• He advised the players to process this however they needed to. Everybody does that differently. He told them that with six games left, it’s hard to make wholesale changes, so the best way he can serve them and the program is to be himself and “not try to be Holt.” They changed a few things in practice to fit his personality, which allowed him to be authentic. But the leadership of the players has been good and they’ve locked in.
  • What does “being me” mean? The guys would tell you that he operates with a passion and urgency and a pace to things. They try to tailor practice around that. They embraced that. There are new responsibilities but he’s going to keep doing what he’s always done for the players. After this interview session he has plans to go work out with a couple of players. “I care about this program and serving this program well.”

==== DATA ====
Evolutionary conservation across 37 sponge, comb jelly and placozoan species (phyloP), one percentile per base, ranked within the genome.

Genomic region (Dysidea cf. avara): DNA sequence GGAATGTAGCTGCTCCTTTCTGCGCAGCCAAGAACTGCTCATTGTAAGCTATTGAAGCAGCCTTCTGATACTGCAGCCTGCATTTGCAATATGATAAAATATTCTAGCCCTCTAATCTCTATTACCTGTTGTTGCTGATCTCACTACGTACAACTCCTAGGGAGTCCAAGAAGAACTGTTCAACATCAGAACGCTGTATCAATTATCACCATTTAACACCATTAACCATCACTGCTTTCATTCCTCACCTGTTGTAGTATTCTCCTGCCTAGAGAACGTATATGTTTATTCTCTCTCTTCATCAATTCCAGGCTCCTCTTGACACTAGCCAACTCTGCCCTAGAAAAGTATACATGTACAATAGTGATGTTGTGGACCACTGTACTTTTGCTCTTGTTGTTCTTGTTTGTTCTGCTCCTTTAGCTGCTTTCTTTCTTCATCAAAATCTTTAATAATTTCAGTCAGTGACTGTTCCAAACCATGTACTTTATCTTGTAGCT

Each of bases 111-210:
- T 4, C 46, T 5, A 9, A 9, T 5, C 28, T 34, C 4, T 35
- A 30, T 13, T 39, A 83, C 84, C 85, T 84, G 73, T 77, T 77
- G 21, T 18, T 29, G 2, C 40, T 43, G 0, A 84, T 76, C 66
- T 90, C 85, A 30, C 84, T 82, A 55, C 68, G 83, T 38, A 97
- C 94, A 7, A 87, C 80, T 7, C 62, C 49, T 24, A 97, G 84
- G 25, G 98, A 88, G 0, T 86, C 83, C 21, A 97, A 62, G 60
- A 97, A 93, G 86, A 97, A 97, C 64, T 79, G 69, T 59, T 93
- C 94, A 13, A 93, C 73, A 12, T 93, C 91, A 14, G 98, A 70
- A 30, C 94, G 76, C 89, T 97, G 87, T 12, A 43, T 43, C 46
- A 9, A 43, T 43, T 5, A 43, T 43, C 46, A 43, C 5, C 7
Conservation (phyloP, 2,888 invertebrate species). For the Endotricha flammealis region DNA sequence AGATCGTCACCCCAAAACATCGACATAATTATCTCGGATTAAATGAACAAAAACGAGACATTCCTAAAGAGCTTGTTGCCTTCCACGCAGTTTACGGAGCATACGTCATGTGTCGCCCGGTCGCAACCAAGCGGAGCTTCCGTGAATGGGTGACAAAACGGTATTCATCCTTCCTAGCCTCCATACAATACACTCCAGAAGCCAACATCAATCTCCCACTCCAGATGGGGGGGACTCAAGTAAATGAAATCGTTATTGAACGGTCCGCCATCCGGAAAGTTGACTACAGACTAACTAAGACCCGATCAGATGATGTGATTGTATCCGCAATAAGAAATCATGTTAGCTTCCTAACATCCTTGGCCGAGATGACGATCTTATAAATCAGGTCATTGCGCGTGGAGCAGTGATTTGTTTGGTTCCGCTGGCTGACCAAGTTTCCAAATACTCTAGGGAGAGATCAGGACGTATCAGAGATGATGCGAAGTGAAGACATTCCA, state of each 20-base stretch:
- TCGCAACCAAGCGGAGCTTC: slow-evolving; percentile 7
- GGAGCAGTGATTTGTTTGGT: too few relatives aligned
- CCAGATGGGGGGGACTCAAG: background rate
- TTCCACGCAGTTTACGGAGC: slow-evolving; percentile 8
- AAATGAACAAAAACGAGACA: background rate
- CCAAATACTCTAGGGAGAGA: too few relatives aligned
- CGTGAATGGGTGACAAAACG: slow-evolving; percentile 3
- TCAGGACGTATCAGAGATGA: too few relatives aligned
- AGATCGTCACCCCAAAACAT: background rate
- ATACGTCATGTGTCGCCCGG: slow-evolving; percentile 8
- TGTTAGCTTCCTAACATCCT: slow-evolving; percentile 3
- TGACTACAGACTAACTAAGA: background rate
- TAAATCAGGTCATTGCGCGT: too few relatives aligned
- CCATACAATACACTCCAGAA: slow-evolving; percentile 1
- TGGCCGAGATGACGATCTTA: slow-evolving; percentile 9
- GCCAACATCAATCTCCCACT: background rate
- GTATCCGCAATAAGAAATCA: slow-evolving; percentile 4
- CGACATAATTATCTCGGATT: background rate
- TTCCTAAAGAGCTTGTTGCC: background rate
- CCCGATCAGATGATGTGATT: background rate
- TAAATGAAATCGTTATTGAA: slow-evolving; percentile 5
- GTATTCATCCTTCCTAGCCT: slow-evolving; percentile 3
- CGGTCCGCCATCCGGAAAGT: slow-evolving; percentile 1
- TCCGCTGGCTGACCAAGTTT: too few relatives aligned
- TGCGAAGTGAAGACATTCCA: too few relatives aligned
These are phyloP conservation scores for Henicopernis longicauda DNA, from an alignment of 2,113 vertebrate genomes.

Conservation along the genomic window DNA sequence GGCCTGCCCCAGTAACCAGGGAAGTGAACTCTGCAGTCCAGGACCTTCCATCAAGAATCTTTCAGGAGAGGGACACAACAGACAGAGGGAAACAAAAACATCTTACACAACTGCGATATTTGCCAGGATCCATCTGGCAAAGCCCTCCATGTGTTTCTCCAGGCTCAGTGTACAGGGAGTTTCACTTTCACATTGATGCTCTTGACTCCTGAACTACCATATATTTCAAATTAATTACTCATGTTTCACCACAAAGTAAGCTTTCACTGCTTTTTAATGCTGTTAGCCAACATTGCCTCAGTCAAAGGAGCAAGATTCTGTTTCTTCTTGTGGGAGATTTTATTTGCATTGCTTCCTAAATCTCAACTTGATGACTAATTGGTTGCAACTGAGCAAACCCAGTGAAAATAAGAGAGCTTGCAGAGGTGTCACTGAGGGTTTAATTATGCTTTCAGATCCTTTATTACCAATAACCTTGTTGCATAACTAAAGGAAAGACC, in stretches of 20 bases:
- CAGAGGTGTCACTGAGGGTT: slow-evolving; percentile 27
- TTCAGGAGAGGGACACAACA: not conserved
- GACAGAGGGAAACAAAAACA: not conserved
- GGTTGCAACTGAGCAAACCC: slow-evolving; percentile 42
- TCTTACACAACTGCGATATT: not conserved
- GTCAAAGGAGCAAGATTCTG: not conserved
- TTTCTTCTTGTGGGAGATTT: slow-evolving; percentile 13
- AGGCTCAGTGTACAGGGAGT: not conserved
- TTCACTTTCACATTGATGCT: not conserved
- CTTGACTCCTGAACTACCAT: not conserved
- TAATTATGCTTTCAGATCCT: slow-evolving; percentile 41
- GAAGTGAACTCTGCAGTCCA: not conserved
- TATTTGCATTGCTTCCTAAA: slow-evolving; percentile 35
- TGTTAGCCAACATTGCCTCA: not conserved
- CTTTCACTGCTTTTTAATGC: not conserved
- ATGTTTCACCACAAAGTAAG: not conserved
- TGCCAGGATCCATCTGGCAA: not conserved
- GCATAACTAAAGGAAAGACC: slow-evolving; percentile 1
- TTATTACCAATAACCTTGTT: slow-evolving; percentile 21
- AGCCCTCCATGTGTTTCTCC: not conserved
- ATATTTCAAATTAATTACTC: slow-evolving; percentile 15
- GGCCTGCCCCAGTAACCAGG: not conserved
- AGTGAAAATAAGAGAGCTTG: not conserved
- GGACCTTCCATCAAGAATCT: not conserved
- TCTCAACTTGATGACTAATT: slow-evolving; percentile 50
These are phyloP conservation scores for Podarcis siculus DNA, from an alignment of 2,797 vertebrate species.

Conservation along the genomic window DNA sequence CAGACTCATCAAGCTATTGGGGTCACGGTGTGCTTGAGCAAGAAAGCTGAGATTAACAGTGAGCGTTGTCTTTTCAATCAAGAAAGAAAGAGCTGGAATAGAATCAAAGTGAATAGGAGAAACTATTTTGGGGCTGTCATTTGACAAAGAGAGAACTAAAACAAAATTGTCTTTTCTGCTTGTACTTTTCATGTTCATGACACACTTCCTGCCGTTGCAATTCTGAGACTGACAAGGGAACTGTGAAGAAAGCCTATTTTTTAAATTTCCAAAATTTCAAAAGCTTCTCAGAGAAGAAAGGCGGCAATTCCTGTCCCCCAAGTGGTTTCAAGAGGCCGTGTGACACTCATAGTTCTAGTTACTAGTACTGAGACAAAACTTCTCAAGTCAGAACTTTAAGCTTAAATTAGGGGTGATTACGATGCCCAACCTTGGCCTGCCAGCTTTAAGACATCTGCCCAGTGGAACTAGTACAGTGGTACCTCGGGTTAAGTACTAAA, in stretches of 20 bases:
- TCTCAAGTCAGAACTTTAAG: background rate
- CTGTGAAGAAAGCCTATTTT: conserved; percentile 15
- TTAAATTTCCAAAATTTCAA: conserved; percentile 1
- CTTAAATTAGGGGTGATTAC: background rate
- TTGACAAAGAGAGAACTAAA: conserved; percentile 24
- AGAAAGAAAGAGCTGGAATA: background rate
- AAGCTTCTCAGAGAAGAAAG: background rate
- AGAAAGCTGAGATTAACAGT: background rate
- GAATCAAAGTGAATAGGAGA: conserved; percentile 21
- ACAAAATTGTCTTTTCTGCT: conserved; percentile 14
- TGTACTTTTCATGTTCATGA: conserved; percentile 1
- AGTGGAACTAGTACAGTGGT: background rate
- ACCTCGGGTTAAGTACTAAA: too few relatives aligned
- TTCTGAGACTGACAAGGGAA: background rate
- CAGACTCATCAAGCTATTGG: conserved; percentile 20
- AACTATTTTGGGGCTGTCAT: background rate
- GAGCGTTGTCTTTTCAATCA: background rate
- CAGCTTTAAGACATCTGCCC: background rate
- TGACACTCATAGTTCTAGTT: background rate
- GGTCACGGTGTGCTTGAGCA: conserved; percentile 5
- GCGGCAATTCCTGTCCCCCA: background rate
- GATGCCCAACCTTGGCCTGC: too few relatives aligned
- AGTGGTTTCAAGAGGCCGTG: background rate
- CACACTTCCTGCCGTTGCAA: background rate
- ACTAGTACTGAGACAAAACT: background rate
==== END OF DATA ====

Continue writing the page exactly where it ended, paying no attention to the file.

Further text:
• Aaron Craft stopped by practice yesterday. That allowed the players to see that this Ohio State is bigger than themselves.
  • There is a job to be done and a responsibility to do it well. Holtmann has helped him a ton and he’s a much better coach today than when he got here to work for Holtmann. He’s an excellent human. The focus now is to serve this program as best as he can “and I only know how to do that with an edge.”
  • What’s it like being the head coach? “I feel really comfortable about the game.” He’s still processing if roles will be different for him in other areas but he feels good and comfortable and ready to coach a game because he’s had some spot duties doing it in the past.
  • “Make no mistake, this is going to take a whole collective effort.”